Document Type


Publication Date


Publication Title

Arteriosclerosis Thrombosis and Vascular Biology


Objective— The majority of apoptotic cells in atherosclerotic lesions are macrophages. However, the pathogenic role of macrophage apoptosis in the development of atherosclerosis remains unclear. Elevated expression of Bax, one of the pivotal proapoptotic proteins of the Bcl-2 family, has been found in human atherosclerotic plaques. Activation of Bax also occurs in free cholesterol-loaded and oxysterol-treated mouse macrophages. In this study, we examined the effect of Bax deficiency in bone marrow-derived leukocytes on the development of atherosclerosis in low-density lipoprotein receptor-null (LDLR−/−) mice. Methods and Results— Fourteen 8-week-old male LDLR−/− mice were lethally irradiated and reconstituted with either wild-type (WT) C57BL6 or Bax-null (Bax−/−) bone marrow. Three weeks later, the mice were challenged with a Western diet for 10 weeks. No differences were found in the plasma cholesterol level between the WT and Bax−/− group. However, quantitation of cross sections from proximal aorta revealed a 49.2% increase (P=0.0259) in the mean lesion area of the Bax−/− group compared with the WT group. A 53% decrease in apoptotic macrophages in the Bax−/− group was found by TUNEL staining (P<0.05). Conclusions— The reduction of apoptotic activity in macrophages stimulates atherosclerosis in LDLR−/− mice, which is consistent with the hypothesis that macrophage apoptosis suppresses the development of atherosclerosis.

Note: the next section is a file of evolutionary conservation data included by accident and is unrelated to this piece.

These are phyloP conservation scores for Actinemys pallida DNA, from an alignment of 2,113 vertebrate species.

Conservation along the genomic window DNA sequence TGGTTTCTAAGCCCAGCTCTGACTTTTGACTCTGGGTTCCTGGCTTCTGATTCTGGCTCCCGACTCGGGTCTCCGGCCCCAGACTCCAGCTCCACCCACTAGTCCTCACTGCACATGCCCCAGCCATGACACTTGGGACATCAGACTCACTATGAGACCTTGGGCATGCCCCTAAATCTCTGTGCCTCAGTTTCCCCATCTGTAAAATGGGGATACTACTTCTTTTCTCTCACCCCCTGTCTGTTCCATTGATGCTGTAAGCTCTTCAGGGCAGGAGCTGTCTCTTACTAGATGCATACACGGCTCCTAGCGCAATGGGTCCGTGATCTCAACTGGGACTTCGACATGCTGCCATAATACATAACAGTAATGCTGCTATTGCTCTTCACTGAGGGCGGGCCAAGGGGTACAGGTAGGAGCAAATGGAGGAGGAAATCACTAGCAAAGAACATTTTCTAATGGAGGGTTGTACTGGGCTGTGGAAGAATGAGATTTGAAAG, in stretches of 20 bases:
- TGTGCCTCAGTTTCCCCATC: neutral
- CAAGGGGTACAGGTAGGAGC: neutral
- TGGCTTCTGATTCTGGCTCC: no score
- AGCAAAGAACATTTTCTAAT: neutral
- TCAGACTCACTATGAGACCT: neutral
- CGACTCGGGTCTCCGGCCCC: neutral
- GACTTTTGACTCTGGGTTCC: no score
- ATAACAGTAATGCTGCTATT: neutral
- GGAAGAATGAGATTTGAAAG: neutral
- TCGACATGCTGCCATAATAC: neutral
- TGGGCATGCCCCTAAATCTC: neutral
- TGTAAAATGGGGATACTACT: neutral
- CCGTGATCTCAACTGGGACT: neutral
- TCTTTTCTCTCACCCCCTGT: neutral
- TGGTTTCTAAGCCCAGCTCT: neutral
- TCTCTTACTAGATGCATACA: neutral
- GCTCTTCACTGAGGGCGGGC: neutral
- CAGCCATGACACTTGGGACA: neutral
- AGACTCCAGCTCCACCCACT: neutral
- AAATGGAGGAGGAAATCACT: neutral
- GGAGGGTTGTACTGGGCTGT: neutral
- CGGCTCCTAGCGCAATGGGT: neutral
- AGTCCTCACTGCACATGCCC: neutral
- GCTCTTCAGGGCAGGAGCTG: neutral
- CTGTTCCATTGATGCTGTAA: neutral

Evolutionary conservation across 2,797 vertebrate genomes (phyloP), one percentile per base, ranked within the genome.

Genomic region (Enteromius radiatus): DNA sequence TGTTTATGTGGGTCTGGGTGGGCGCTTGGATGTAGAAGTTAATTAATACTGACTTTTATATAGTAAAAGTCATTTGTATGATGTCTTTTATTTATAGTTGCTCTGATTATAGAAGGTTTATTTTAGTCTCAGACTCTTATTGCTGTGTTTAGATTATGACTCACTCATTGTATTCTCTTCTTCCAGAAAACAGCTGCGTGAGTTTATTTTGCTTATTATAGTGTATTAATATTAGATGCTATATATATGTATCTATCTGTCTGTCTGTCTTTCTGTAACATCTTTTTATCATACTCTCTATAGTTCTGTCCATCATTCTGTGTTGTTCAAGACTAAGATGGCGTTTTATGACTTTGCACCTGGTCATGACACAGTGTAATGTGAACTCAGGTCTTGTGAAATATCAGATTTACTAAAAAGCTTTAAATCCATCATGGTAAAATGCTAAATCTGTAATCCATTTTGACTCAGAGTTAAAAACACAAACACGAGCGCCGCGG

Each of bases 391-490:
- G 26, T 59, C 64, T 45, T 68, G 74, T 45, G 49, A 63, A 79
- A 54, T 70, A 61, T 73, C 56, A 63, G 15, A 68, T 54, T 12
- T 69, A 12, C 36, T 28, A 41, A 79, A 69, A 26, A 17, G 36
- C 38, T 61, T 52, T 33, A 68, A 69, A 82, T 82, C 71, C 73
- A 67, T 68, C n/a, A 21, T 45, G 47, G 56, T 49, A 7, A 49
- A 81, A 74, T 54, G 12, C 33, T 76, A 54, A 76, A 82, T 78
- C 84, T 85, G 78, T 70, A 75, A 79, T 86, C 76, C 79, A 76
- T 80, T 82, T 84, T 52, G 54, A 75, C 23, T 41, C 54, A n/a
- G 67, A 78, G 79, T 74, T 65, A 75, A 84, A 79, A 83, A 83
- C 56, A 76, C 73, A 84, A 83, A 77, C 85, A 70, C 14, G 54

Copyright © 2005 American Heart Association. The published article may be found online at: